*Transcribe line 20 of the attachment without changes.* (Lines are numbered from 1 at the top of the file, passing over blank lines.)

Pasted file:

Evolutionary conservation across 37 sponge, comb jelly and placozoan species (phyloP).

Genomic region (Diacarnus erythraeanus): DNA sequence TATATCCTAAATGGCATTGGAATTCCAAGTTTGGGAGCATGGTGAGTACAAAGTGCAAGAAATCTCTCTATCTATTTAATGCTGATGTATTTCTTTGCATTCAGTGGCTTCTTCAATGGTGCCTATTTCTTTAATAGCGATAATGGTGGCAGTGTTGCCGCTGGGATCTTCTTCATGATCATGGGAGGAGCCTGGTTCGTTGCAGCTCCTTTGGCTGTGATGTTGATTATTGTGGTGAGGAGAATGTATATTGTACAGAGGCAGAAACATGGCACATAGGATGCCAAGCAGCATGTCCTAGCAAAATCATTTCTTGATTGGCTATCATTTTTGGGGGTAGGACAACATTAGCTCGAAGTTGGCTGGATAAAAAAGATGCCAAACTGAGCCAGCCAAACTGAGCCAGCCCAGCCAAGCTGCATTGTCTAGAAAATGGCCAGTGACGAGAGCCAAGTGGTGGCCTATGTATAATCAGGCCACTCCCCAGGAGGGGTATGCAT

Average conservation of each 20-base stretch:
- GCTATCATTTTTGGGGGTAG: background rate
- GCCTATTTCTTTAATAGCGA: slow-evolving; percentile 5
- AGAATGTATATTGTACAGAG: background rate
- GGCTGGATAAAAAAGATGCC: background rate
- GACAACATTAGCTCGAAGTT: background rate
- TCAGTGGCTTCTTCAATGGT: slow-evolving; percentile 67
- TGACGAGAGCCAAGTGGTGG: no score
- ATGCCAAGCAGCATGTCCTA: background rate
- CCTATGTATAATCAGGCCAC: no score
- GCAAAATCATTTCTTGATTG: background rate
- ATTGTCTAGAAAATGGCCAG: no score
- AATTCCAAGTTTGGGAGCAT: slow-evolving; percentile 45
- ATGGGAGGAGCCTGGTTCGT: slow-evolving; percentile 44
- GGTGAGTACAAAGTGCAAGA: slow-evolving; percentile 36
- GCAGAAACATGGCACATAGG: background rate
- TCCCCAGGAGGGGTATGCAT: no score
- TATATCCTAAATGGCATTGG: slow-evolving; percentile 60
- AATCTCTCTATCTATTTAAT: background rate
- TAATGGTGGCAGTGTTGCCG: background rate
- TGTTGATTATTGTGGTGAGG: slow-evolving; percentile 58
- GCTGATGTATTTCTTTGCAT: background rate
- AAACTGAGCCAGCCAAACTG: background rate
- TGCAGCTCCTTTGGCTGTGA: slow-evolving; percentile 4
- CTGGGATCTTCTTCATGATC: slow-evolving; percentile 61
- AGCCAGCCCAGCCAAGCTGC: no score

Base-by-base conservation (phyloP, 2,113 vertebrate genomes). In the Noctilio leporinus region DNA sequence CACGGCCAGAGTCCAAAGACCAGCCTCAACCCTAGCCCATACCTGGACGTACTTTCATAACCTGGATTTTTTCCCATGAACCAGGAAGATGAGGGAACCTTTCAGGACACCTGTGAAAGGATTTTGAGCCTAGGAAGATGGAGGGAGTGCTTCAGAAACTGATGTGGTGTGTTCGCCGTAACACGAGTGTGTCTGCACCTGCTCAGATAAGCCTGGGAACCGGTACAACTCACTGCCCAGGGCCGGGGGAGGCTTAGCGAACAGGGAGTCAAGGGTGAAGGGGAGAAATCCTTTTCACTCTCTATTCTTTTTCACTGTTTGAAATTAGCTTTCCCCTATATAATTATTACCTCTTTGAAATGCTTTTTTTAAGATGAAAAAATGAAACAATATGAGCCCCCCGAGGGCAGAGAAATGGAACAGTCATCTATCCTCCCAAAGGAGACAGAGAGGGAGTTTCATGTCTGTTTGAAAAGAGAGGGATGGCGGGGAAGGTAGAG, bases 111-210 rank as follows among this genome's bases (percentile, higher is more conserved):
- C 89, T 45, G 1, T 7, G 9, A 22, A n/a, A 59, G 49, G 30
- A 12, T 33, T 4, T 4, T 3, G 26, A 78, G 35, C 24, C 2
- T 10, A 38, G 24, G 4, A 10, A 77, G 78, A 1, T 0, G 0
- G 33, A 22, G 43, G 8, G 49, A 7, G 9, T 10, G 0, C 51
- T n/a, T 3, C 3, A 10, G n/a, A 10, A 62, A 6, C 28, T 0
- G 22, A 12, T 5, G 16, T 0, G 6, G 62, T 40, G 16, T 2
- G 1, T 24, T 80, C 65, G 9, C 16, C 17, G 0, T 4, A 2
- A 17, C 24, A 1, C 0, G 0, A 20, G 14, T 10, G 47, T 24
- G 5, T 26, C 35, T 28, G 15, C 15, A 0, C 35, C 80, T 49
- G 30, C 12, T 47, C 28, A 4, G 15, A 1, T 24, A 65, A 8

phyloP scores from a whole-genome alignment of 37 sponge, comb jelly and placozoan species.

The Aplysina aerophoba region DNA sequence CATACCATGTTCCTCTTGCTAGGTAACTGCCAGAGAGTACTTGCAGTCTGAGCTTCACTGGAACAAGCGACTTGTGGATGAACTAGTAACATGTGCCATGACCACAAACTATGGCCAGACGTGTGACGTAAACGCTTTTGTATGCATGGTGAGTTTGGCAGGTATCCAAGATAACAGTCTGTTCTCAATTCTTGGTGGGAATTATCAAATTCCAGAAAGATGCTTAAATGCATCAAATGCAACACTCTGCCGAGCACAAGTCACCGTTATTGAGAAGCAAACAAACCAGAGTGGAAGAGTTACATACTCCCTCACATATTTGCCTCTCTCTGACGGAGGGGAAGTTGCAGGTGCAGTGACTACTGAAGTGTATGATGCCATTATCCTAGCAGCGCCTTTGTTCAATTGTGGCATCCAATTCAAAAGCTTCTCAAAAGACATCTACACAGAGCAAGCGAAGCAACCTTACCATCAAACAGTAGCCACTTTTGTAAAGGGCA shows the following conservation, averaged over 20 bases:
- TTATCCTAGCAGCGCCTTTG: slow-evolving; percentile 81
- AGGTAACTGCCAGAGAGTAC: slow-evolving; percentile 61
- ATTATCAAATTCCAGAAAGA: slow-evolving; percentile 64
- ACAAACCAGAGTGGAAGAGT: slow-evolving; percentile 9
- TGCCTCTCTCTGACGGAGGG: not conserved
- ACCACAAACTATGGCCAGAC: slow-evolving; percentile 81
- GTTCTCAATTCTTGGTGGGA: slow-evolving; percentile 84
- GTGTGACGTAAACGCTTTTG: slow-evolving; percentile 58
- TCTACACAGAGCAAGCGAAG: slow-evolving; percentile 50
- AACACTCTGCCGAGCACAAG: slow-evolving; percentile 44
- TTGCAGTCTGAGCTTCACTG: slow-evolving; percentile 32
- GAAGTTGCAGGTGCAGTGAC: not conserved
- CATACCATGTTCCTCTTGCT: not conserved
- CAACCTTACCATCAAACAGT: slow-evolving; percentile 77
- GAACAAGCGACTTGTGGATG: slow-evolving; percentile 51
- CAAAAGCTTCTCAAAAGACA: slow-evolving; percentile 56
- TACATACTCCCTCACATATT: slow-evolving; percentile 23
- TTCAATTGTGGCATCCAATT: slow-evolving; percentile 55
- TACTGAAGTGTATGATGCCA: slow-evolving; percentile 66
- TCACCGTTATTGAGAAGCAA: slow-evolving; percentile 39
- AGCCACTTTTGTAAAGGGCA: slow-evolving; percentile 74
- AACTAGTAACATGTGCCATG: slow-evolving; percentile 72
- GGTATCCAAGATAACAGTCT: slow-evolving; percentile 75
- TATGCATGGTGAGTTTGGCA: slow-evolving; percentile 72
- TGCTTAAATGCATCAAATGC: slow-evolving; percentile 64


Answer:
- TATATCCTAAATGGCATTGG: slow-evolving; percentile 60